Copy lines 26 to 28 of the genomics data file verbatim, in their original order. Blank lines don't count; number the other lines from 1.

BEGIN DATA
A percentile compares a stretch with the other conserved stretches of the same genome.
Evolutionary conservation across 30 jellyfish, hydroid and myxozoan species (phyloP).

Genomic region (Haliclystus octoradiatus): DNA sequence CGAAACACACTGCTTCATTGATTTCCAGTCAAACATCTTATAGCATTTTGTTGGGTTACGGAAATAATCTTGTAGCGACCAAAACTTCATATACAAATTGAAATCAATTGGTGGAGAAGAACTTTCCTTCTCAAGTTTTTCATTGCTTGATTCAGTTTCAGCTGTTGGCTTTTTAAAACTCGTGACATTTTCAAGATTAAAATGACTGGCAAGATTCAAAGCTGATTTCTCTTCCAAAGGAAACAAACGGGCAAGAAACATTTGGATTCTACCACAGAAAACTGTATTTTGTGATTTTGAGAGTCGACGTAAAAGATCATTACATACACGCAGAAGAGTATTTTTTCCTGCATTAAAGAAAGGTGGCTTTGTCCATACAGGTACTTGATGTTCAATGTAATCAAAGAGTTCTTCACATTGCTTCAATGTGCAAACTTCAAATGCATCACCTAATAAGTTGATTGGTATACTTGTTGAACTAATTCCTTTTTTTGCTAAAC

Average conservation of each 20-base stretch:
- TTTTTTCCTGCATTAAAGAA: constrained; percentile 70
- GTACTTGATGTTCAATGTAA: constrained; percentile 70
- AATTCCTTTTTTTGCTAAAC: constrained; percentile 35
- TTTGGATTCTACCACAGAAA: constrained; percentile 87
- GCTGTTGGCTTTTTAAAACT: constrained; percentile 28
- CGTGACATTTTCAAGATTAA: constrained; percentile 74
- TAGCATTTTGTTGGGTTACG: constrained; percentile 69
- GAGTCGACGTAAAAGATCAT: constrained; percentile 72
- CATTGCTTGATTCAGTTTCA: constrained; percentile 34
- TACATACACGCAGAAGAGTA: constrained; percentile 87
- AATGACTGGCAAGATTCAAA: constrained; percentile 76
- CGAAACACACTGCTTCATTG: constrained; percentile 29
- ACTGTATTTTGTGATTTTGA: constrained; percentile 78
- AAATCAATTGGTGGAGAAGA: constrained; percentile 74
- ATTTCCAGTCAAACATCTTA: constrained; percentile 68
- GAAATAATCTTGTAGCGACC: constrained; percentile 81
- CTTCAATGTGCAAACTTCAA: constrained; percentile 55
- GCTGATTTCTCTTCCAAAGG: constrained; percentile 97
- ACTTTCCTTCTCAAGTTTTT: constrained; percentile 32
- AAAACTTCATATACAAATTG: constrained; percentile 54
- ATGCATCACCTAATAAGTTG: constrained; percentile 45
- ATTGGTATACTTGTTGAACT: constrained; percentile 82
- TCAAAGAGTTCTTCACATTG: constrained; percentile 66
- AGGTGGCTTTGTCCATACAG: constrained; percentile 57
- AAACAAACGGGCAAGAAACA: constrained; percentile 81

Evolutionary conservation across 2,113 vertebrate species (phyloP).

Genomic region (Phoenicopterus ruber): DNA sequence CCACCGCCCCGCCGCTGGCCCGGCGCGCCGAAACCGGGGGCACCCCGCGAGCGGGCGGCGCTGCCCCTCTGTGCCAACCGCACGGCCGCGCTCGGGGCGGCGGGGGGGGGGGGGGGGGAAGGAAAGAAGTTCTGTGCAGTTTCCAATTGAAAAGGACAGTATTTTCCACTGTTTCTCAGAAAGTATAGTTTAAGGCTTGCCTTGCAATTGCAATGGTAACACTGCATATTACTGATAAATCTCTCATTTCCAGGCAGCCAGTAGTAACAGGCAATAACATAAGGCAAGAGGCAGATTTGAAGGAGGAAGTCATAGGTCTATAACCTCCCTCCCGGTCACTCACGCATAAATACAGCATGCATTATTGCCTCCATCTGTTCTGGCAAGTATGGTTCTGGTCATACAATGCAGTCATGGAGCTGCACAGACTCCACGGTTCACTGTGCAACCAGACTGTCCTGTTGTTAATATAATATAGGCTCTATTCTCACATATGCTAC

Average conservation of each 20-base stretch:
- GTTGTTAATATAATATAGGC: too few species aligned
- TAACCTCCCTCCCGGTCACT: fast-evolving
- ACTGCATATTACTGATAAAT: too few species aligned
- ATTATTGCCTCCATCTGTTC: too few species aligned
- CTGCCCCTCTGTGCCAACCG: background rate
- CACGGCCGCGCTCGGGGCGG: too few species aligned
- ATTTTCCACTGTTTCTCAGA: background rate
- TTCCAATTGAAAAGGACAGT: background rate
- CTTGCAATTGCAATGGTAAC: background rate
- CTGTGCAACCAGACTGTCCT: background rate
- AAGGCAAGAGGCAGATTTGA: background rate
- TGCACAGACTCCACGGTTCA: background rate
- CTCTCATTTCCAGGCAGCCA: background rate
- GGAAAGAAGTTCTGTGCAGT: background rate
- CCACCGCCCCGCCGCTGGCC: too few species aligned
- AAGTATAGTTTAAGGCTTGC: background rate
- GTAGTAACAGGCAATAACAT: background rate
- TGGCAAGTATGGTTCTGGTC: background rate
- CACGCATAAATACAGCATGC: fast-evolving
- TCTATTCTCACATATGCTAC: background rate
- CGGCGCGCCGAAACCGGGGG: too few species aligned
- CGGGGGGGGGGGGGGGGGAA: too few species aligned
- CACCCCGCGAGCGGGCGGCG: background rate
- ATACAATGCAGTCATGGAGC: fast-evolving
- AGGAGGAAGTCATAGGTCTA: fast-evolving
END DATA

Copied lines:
- ATTGGTATACTTGTTGAACT: constrained; percentile 82
- TCAAAGAGTTCTTCACATTG: constrained; percentile 66
- AGGTGGCTTTGTCCATACAG: constrained; percentile 57